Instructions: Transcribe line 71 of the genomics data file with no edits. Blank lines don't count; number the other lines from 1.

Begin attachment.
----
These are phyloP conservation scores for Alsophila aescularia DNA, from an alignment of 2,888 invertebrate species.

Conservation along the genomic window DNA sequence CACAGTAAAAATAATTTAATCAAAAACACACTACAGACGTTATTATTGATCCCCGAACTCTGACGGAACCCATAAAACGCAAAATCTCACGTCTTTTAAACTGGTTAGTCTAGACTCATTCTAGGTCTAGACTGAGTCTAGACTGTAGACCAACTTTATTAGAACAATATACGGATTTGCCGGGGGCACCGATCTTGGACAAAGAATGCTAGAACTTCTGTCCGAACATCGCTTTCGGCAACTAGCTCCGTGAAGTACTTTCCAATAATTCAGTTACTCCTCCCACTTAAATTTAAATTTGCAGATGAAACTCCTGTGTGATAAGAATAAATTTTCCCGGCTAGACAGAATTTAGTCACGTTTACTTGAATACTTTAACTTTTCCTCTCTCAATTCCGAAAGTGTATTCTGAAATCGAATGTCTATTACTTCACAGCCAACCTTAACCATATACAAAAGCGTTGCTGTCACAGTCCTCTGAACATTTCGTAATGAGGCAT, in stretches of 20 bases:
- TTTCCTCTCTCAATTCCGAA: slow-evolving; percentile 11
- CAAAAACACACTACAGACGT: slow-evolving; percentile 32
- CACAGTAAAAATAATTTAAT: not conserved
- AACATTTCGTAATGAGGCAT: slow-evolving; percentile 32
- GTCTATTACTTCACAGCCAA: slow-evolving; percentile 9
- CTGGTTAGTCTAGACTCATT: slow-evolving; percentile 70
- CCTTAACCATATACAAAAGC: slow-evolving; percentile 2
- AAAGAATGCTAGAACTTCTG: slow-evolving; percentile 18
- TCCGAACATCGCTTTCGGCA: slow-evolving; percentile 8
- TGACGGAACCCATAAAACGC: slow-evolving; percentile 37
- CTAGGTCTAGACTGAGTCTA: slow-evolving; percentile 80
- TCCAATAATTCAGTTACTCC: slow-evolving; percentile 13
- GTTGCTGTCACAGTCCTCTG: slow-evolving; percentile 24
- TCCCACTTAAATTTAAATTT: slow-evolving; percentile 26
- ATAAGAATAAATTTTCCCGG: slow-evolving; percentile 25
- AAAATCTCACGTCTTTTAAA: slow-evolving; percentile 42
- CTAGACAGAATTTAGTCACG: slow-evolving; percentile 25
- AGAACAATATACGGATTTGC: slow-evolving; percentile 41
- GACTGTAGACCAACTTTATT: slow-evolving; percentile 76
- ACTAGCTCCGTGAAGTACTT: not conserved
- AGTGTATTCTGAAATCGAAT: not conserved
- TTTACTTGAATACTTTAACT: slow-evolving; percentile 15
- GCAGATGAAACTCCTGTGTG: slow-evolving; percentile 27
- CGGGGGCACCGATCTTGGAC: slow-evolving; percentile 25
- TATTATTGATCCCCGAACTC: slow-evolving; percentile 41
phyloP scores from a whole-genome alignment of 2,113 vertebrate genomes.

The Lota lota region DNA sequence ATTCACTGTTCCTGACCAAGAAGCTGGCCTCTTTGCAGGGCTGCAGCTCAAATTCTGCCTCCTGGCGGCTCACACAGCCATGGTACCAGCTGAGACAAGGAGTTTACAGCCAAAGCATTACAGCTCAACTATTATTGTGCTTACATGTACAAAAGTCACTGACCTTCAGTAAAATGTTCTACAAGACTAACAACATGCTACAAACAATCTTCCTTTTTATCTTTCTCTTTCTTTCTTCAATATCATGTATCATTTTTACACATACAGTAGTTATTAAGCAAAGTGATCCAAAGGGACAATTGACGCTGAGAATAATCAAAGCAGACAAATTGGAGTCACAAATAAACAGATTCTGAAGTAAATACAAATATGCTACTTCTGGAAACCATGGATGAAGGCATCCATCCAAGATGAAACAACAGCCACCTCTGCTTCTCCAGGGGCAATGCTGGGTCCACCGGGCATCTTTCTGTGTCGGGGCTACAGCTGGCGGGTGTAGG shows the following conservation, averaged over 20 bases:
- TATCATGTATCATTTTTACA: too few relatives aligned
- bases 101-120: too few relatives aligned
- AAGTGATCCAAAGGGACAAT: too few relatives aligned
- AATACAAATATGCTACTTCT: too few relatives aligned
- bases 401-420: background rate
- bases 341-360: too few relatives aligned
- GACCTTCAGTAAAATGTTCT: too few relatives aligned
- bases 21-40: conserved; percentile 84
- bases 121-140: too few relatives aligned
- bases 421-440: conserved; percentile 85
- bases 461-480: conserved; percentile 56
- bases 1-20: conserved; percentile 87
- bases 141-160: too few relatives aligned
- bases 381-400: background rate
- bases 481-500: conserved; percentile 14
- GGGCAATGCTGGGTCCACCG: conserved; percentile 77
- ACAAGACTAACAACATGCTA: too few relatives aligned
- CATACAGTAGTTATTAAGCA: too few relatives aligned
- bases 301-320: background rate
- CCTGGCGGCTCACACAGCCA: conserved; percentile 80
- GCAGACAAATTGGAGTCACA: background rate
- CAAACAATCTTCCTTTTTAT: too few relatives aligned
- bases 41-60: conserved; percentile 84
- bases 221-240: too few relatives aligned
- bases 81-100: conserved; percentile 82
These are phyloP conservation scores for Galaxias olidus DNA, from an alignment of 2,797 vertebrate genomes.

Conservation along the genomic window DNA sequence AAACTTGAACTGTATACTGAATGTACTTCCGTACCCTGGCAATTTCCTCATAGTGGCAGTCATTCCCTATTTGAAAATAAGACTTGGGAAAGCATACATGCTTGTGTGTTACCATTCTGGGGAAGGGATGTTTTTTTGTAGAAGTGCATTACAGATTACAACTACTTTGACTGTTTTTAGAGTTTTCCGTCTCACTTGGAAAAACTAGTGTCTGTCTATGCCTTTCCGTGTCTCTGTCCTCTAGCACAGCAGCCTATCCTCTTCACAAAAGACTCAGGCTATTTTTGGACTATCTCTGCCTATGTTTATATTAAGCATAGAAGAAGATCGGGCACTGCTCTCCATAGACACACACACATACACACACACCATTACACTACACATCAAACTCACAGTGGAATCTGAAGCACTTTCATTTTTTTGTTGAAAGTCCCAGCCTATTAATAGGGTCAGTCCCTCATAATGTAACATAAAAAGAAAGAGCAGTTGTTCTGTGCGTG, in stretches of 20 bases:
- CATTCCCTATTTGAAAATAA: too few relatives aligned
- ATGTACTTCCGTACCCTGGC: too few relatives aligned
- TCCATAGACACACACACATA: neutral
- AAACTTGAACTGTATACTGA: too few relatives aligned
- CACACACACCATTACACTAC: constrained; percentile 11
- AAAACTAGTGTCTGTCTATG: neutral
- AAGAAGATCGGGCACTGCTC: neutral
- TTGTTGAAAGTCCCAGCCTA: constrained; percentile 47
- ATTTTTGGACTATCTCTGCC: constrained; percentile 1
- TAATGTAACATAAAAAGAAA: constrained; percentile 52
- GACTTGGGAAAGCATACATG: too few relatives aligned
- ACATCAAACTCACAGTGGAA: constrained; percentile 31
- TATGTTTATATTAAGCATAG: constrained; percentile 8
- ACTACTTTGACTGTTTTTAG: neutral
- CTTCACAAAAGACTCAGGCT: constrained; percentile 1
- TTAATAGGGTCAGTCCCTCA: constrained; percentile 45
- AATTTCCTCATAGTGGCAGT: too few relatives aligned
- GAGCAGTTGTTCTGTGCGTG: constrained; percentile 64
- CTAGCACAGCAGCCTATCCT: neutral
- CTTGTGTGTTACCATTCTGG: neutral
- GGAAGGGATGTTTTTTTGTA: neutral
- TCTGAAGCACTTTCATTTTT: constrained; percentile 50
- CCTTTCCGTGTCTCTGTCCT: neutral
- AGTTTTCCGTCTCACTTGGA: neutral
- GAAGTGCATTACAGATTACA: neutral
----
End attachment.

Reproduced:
- CTTCACAAAAGACTCAGGCT: constrained; percentile 1